Yesterday, I read this phrase quoted from Tim O’Reilly (the bold is mine):
We couldn’t agree more: “Technology should be about values with people at the centre” @timoreilly #OSCON2014 #OSCON
This afternoon, meanwhile, I read three amazing articles – all of which, in some way, may lead to a final fixing of our broken political process.
The first article is from Wired UK, and describes how the tech industry is leading to increasing inequality. A lack of morality – manifested by the industry everywhere, as well as large corporations in all sectors since the beginning of capitalism – leads to “ordinary people” being forced out of their suburbs. The wealth generated by workers, who with their interconnected technologies can set up business anywhere, soon distorts and deforms the social patterns and financial dynamics of every community they set their eyes on:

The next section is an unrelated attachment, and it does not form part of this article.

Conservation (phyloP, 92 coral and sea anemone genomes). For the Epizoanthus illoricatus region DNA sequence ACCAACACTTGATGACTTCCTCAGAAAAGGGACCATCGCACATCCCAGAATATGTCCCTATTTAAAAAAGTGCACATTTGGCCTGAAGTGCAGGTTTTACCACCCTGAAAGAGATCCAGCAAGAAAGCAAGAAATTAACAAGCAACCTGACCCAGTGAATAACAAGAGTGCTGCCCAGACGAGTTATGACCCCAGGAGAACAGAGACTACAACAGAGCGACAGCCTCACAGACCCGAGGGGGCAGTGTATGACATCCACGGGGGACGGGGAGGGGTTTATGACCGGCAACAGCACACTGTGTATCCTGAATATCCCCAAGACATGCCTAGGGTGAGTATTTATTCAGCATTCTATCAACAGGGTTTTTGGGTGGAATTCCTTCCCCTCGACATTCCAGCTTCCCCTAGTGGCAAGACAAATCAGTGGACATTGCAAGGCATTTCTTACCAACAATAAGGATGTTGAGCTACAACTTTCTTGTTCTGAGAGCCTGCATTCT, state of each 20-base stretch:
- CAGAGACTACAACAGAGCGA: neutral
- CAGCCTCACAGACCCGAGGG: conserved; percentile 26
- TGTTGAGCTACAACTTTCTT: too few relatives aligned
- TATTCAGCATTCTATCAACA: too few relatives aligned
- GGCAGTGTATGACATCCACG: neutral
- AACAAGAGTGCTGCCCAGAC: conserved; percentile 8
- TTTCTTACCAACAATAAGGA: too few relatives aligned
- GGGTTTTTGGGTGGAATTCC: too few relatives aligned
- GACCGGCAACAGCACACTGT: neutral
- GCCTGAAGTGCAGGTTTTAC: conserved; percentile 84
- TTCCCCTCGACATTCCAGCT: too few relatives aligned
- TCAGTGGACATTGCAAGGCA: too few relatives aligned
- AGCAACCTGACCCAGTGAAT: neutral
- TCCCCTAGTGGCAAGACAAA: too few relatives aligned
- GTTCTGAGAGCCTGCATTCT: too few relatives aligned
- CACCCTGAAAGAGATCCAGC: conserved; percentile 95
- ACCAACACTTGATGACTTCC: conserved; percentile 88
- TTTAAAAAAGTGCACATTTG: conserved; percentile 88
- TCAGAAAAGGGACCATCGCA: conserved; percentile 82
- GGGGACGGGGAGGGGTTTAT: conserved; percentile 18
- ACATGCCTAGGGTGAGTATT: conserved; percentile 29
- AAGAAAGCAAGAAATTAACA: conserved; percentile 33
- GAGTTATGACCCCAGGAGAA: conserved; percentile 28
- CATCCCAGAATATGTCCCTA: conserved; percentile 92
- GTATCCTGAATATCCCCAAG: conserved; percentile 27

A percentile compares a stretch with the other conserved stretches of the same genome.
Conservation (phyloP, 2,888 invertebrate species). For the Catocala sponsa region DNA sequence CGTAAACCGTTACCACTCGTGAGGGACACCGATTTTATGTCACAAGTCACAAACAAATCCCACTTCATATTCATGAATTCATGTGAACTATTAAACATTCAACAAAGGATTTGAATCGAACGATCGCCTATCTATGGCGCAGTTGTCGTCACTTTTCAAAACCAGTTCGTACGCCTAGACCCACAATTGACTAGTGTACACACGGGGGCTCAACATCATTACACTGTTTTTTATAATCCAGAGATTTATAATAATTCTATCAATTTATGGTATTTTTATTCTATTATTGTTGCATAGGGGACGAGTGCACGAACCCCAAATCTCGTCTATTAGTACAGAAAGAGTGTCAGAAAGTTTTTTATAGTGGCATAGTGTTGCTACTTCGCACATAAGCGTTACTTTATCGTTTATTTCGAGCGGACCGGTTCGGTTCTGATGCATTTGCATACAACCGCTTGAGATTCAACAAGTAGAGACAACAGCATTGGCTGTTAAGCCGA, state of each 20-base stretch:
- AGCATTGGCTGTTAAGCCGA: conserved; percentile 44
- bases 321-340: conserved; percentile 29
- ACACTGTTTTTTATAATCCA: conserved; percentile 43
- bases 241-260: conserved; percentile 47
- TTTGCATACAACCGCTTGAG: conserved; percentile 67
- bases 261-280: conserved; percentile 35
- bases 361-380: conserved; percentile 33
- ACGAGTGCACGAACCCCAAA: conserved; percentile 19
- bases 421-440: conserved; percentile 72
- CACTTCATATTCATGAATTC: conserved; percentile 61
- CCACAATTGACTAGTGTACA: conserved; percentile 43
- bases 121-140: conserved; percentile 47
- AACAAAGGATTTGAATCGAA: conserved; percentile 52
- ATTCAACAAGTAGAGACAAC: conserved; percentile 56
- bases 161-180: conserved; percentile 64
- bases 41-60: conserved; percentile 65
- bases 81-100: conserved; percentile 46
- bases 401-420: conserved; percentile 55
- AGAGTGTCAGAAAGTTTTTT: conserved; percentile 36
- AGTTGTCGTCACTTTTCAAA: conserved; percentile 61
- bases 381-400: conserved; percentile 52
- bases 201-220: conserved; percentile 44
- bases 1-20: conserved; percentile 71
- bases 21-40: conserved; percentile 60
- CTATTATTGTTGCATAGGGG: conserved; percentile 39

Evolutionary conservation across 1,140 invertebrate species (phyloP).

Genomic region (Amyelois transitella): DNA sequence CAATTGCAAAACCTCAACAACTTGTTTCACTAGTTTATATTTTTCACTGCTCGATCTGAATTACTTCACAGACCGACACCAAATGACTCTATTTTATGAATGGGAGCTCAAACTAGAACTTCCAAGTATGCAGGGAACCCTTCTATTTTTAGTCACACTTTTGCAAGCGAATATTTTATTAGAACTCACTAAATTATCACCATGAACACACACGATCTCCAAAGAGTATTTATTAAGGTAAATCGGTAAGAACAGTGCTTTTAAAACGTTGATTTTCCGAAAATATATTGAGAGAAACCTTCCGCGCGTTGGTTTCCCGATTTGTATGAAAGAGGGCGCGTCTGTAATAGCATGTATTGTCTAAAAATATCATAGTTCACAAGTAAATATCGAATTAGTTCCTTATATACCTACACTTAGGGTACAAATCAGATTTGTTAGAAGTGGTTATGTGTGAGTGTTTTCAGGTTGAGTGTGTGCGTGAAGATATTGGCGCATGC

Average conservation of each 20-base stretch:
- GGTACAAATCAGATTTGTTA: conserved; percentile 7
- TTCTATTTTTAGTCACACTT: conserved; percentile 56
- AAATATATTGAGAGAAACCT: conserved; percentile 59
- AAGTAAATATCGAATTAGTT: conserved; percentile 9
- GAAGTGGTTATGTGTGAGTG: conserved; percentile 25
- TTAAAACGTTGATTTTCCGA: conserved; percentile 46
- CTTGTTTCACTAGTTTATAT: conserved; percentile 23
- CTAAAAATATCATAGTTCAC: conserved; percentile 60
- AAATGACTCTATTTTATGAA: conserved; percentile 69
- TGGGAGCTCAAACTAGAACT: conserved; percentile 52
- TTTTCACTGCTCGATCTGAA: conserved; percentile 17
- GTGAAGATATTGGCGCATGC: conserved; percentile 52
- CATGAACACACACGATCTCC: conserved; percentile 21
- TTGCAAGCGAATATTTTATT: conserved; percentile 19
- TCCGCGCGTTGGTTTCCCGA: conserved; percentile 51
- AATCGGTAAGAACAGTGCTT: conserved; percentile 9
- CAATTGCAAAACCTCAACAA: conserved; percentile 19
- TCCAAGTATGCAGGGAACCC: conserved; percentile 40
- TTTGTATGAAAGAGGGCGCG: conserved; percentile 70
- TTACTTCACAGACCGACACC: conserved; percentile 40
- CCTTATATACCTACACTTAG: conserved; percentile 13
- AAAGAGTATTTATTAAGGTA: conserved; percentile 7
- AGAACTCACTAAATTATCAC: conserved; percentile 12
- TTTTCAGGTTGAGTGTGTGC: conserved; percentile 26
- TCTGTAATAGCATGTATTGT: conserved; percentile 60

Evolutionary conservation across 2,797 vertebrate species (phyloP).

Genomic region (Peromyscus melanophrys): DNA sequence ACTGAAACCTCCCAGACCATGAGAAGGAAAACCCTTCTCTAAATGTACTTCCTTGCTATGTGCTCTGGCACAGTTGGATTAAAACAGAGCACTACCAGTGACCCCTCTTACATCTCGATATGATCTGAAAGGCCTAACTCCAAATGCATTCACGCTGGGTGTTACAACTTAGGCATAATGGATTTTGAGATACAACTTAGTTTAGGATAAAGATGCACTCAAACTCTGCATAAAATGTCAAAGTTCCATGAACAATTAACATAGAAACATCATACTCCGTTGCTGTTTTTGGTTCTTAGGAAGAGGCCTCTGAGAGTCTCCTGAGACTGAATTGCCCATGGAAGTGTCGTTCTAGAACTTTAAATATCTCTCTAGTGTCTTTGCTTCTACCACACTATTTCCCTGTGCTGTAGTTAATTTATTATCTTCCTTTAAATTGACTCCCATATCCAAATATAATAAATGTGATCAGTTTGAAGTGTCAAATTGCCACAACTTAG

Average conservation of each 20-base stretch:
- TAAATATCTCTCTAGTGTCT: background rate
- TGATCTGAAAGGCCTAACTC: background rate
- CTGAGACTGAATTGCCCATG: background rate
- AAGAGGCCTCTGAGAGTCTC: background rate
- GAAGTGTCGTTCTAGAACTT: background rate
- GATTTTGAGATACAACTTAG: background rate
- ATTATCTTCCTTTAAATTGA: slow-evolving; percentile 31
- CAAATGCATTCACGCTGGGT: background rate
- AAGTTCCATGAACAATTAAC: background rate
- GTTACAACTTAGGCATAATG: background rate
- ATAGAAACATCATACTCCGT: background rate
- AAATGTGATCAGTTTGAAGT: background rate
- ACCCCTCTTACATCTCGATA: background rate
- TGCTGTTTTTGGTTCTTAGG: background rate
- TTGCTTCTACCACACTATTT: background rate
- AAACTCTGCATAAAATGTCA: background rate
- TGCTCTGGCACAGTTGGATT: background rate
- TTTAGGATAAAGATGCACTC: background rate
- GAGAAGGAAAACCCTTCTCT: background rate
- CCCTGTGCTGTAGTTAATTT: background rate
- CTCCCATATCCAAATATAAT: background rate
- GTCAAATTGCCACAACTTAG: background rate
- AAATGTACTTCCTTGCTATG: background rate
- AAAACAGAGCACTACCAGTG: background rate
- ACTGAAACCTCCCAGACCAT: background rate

[...] The tech community has the ear of government, a lot cash and the skills to truly change the lives of people across the world. And while some do, like those building open software, along with proponents of the clean web and those trying to address human rights abuses in device manufacturing, the majority do not. US psychologist Paul Piff calls the growing detachment of the super-rich, simply, the “asshole effect”.
The second article comes from the Guardian back in June (again, worth reading in its entirety), linked to from the Wired UK report above. And it asserts things like this – things I have failed to hear for a long time but which were music to my ears a naive decade ago: